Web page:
I once read something on the national Episcopal Church website that I have not since been able to find when I looked for it, but I swear it was there at one point. It was a sort of Q & A about Episcopal beliefs. One of the questions posed was this: Do Episcopalians believe in being born again? And the answer was: yes, we do. We are born again, and again, and again. I liked that. I don’t know if any of you are even familiar with that phrase – “born again.” I grew up with it in a different denomination, and in that context, being “born again” meant that you had to have a moment in time when you decided to invite Jesus into your heart as Lord and Savior. It was understood as the moment in time when you went from the status of being an “unbeliever” to being “saved.” But Episcopalians in general don’t think in quite such either / or terms. Of course it’s true that we all do have really important moments in our lives when we decide who we are with relation to God and ourselves and our neighbors. We have moments where we need to surrender to the love and life and action of God on a more macro scale. But, it’s equally true that every moment in time presents us small choices and challenges and temptations and invitations—and, that in each and every moment, we can choose what our intention is about. We can always begin again. We can always receive the life of God, again.

This beginning again, this being born again, whether it’s in big epic moments or small tiny shifts in your attitude, is the heart of the spiritual practice we all “Turn.” If you remember, this fall we’ve been talking about the seven practices of Jesus’ Way of Love: Turn, Learn, Pray, Worship, Bless, Go, and Rest. We’ve been talking about them because they capture, in a simple way, the different aspects of the journey we call following Jesus. Today’s practice is “turn” which is the first practice, even though we are discussing it last. In a certain sense it’s a precondition to all the others.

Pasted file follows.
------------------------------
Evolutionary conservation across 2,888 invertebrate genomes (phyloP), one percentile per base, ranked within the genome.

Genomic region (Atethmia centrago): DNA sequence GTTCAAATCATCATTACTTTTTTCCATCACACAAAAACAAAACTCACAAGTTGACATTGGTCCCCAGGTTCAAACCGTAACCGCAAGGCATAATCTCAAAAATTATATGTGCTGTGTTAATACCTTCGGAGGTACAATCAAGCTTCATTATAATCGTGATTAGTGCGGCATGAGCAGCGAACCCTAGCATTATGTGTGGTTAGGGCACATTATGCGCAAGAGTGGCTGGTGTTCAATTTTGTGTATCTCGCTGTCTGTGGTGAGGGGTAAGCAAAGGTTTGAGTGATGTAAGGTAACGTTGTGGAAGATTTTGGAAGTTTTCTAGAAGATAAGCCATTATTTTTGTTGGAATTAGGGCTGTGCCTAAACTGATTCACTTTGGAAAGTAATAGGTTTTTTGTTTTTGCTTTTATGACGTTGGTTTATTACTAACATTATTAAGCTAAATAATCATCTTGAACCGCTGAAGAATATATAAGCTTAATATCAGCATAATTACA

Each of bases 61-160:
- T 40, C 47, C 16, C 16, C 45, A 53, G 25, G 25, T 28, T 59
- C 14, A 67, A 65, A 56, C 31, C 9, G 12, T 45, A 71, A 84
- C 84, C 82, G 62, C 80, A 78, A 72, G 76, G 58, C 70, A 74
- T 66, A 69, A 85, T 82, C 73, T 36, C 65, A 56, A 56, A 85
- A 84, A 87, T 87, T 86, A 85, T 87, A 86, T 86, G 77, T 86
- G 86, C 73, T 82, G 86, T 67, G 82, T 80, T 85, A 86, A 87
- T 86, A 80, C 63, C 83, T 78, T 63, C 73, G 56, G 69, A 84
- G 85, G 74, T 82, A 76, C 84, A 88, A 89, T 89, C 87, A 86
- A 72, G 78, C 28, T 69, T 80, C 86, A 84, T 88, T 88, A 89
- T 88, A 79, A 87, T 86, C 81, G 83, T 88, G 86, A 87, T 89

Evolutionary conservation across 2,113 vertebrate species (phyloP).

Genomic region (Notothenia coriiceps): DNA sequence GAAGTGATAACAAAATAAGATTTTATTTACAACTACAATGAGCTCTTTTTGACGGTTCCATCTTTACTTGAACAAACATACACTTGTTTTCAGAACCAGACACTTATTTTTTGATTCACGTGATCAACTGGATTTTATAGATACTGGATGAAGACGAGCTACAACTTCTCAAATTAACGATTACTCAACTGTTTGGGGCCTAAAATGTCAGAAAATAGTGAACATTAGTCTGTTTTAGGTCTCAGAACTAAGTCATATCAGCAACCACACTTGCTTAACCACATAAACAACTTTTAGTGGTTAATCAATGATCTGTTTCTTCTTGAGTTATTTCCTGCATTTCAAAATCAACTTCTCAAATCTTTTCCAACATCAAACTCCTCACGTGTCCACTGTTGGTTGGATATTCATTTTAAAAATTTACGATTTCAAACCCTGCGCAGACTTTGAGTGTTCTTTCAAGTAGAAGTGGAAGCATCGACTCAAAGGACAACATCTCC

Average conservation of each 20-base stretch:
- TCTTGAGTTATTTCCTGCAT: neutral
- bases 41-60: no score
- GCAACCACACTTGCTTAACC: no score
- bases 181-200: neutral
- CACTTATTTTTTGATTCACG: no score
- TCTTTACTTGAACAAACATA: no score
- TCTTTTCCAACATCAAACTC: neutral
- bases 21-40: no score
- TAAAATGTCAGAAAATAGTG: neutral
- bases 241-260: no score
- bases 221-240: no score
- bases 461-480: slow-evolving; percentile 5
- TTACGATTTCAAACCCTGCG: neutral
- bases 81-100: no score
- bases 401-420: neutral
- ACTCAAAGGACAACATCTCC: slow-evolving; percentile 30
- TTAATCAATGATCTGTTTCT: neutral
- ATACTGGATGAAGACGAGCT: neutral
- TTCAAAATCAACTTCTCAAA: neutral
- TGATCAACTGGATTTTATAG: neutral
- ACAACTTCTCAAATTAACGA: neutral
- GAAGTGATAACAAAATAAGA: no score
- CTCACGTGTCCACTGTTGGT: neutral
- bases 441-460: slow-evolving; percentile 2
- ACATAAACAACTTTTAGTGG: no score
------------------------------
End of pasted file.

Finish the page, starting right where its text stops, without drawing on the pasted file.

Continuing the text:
So what does “turn” really mean?

In both of the stories in today’s scriptures, the story about Moses and the story of Simon Peter and the other fishermen who become disciples of Jesus, there is a series of small invitations that God makes. Both Moses and Simon accept these small invitations. Moses lets himself get interrupted to go check out the bush that is burning and not consumed, and Simon agrees to host Jesus in his boat even though he must be exhausted from a night of unsuccessful fishing. In both cases, the course of their lives is entirely changed. God calls Moses to go free the people of Israel from slavery in Egypt, and God gives him everything he needs in order to accomplish this task. Jesus calls Simon and the other fishermen to become disciples, and after seeing evidence of a God who can provide so much fish that it nearly capsizes their boat, they leave everything to follow Jesus. The practice “turn” is about changing the direction our lives are moving in, whether that’s a three degree slight course correction or a complete 180. It’s about recognizing the active presence of God in our lives and surrendering to what God asks of us, because what God asks is always for the sake of liberation, and healing, and life.

When I was thinking about this practice in my own life, I have certainly had big picture times when I responded to God’s overwhelming love in a way that has clearly changed the course of my life, and also times when I ran screaming from anything God-related. I suppose it’s worth mentioning that eleven years ago I did not consider myself a Christian or attend church at all, and through a series of completely unexpected shifts I experienced what I would describe as God’s healing and now still to my own surprise find myself a priest and the rector of St John’s. For me, my original sense of God’s call was about healing, because I felt God’s healing in a way I did not anticipate at a very dark time in my life. But today, the practice turn feels constant and applicable to the more micro aspects of my life. About a month ago I was meeting with my spiritual director, and life here at St. John’s was pretty stressful for me given what was going on with Shane. She and I were talking about my need to find time for silence and silent prayer, specifically, so that I could ground my thinking and decision-making in the love and light of God’s presence and not only in my own problem solving and best efforts. So I ended up asking God to help me find a prayer accountability partner. Well, you should be careful what you pray for—you might actually get it! I ended up asking my neighbor across the street if she might be willing to be this partner with me, because I know she is a person who is very committed to her spiritual journey and her life of faith. So now, three times a week I text her about my experience of silent prayer, and three times a week she texts me.